Plan Ahead Before Using a Portable Generator

En Español

Ever been in this situation?

You’re at home during a storm and the power goes out. There are no lights and no television. Your cell phone is running out of power and the stove doesn’t work. The groceries you just bought are in the refrigerator, and it’s only a matter of time before they spoil. Depending on the time of year, there is no air conditioning or heat. You are desperate for relief. Electricity, please!

So you power up the portable gas generator.

CPSC is concerned about your safety and the safety of your family in this chaotic situation. Why?

Portable generators pump out DEADLY carbon monoxide (CO) in their exhaust. CO is called the invisible killer, because you cannot see or smell CO. In fact, CO from a generator can kill you in minutes.

That’s why you need to plan ahead before a storm and before you use a generator. A new report from CPSC reveals some frightening facts:

  • CPSC is aware of more than 740 people who died from carbon monoxide poisoning from portable generators from 2004 to 2014.
  • Most of the generator-related CO deaths took place in fixed-structure homes.
  • In 70 percent of the deaths in fixed-structure homes, the generator was used inside the home’s living area, including the basement, closets and doorways – exactly where a generator should NEVER be used.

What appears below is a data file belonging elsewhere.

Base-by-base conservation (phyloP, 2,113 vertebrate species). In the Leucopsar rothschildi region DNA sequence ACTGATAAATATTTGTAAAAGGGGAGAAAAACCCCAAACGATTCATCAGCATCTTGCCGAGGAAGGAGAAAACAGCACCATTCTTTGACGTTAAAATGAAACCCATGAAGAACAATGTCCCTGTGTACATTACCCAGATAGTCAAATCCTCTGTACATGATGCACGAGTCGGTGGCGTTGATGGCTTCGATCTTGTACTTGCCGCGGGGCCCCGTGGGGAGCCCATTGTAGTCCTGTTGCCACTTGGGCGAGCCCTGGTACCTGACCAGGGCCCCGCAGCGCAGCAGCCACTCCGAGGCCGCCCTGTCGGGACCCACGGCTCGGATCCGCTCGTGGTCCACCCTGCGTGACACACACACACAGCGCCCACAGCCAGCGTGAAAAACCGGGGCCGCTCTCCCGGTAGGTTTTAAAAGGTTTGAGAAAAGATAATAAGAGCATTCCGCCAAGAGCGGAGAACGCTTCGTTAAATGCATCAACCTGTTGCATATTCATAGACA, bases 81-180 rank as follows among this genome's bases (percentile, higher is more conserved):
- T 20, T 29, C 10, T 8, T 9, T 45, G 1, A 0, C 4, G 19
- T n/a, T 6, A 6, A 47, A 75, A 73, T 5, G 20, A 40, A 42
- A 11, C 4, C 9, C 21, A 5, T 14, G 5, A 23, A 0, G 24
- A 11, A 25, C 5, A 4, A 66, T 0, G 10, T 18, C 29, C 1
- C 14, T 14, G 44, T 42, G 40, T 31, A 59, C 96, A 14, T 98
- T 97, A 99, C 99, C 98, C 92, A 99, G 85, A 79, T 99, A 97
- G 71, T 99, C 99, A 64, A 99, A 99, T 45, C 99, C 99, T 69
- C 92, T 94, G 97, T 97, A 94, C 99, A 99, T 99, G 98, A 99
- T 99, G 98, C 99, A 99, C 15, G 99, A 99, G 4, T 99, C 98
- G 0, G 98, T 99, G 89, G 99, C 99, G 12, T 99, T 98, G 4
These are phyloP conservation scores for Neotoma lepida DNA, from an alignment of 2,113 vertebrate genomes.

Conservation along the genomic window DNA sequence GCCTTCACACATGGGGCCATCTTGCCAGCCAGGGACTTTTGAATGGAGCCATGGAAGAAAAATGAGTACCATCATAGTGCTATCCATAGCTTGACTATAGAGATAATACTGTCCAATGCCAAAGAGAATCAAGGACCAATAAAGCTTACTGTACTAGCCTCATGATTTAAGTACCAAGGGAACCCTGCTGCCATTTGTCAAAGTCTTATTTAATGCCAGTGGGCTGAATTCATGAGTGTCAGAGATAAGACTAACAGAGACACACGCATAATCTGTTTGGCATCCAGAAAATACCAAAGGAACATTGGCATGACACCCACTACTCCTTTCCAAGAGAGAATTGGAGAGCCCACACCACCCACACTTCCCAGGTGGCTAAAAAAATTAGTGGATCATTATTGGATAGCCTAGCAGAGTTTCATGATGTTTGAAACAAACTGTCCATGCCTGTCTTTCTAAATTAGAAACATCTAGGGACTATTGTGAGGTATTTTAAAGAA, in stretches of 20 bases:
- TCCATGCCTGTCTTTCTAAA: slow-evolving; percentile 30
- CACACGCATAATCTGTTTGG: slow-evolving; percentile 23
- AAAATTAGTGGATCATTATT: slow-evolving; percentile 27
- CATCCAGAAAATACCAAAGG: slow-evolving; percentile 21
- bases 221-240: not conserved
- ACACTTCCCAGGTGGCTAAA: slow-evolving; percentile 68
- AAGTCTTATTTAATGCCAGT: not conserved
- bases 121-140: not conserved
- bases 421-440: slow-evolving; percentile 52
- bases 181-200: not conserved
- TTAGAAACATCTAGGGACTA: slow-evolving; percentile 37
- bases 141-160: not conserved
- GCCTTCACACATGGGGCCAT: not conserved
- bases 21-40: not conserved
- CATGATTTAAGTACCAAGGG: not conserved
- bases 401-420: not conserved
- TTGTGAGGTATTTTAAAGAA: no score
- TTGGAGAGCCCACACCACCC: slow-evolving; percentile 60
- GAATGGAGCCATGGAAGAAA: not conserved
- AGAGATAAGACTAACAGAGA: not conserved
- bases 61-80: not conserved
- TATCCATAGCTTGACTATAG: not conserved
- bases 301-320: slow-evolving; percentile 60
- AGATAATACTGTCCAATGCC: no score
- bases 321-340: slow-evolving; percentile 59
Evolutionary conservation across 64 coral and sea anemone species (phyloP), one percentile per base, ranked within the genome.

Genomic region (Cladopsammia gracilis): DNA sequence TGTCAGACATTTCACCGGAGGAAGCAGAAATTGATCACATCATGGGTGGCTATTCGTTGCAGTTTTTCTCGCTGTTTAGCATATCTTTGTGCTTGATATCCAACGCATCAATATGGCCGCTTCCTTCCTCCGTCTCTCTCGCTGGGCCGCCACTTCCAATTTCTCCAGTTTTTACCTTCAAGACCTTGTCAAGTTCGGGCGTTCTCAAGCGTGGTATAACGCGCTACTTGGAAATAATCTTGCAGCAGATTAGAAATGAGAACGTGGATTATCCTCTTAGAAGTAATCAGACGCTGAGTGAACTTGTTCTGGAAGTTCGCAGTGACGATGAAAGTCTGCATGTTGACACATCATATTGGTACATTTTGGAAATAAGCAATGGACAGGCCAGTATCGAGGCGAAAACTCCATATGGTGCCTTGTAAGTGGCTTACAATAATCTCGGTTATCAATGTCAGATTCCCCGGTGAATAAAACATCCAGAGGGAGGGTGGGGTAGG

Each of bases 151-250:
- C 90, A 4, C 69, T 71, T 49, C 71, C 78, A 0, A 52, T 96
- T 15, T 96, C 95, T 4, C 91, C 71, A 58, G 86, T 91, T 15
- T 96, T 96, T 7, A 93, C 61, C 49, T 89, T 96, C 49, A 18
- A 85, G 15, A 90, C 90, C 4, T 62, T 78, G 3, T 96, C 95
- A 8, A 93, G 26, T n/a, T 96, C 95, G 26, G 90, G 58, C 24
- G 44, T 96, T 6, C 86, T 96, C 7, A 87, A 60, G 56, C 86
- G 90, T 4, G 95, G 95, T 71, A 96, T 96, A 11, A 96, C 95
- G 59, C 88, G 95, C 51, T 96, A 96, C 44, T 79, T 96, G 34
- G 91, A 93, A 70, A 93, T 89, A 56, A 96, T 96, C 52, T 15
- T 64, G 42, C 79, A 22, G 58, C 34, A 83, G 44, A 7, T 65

• In 25 percent of the deaths in fixed-structure homes, the generator was used inside the garage – another place where a generator should NEVER be used.
  • African Americans or non-Hispanic blacks made up 24 percent of generator-related CO deaths. That’s nearly double the proportion of African Americans in the U.S. population.

Generators should NEVER be used inside a house, garage, shed or other enclosed space — even if doors and windows are open. The ONLY place a generator should be used is OUTSIDE, at least 20 feet away from your house and away from doors, windows and vents.

We found other interesting facts about generator-related CO deaths:

  • The weather plays a big role in power outages. Weather-related power outages are the top reason for generator use that leads to generator-related CO deaths.
  • Nearly half of the reported generator-related fatalities happened in the coldest months of the year: November, December, January and February.
  • The second most common reason for generator use in the reported CO fatalities is the power being shut-off by the power company.

These are alarming findings. CPSC urges you to plan well in advance before you use a generator. MAKE SURE TO USE GENERATORS OUTSIDE ONLY – AT LEAST 20 FEET FROM YOUR HOUSE. Don’t let a storm take you by surprise. Prevent this invisible killer from taking any more lives.

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